If you have a small garden and want to grow herbs “all you need are a couple of containers and a sunny spot,” says Louis van Aswegen of Healthy Living Herbs. Here are his top tips for growing herbs in pots


  • A container is a closed system depending entirely on the gardener for water, nutrition and the introduction of beneficial soil organisms, through the inclusion of organic fertiliser (or worm compost) in the potting mix.
  • To ensure a consistent supply of nutrients, include slow-release organic fertiliser in the potting mix. Liquid fertiliser, applied once a month, is simply a supplementary feed.
  • How often pots need water depends on their position, the temperature and rainfall. A rule of thumb is when the surface appears dry, give them a good soak. This may be three times a week in summer but less in cooler months.

Louis’ step-by-step guide to planting a herb container:

Louis selected chives, lemon thyme, basil, parsley and oregano as a First Aid collection because they have both culinary and healing properties.


  • Herb seedlings of your choice
  • Container
  • Coir (you can use a coir lining for a hanging basket.)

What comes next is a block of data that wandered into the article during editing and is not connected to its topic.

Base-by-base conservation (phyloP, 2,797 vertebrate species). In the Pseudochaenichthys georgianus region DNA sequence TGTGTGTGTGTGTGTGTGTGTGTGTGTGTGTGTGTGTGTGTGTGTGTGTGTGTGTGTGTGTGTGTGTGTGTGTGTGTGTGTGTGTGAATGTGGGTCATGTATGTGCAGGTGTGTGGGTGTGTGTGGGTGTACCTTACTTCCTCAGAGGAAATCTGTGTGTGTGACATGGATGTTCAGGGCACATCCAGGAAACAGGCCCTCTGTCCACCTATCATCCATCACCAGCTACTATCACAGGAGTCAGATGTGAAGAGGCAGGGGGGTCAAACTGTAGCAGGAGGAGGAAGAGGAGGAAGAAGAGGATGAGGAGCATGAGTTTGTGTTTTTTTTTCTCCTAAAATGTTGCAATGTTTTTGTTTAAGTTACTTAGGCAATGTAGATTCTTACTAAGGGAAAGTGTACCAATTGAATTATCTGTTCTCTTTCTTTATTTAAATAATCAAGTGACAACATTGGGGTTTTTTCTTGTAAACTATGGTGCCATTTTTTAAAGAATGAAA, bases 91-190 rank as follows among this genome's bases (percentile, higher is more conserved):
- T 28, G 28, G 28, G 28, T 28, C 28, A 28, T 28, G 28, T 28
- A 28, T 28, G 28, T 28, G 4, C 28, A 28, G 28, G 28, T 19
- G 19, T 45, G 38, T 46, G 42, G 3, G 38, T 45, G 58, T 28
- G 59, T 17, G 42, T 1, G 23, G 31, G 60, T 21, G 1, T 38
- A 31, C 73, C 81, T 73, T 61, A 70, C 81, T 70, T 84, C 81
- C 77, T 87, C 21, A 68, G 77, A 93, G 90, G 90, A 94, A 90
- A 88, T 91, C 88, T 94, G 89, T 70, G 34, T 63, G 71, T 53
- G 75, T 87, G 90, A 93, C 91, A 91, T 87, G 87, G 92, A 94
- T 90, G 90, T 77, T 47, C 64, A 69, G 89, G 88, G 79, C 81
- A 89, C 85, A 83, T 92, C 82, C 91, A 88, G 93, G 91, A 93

• Stones or pot shards
  • Shredded bark and compost
  • Palm peat (hydrate the compressed brick)
  • A tablespoon of 3:1:5 organic fertiliser

1. Water the herbs while they’re still in their pots.

Why: It helps to lessen transplant shock and the moistness reduces the resistance that may occur when the plant is put into a different growing medium.

2. Line the bottom of the container with the coir.

Why: Stones and pot shards can block the drainage holes. Coir is recommended for containers with large drainage holes (to keep the potting medium in), but if the drainage holes are small, pots will drain better without anything in the base.

3. Make a potting mix by combining two-thirds shredded bark and compost with one third palm peat and the 3:1:5 organic fertiliser.

Good to know: This mixture has good drainage and sufficient nutrients. (Culterra Professional Potting mix is a commercial alternative.)

4. Half fill the pot with the potting soil mix and arrange the herbs.

5. To plant, remove each herb from its pot, by turning the pot upside down, squeezing the pot with your fingers, then tilting the pot while holding the plant in place with two fingers and letting the root ball slip out.

Why: Pulling the plant out of the pot by its stem will damage the plant.

6. Place the plant on the potting soil mix just under the rim of the pot.

Good to know: It’s not necessary to tease out the roots, even if the plant looks root bound. Teasing the roots can damage the fine hair roots and increase transplant shock for the plant.

7. Once all the plants are in place, fill in with potting soil mix, making sure that the plant is at the same level in the container as it was in the original pot. Firm the soil around the plants.

8. Water well to settle the soil around the plants.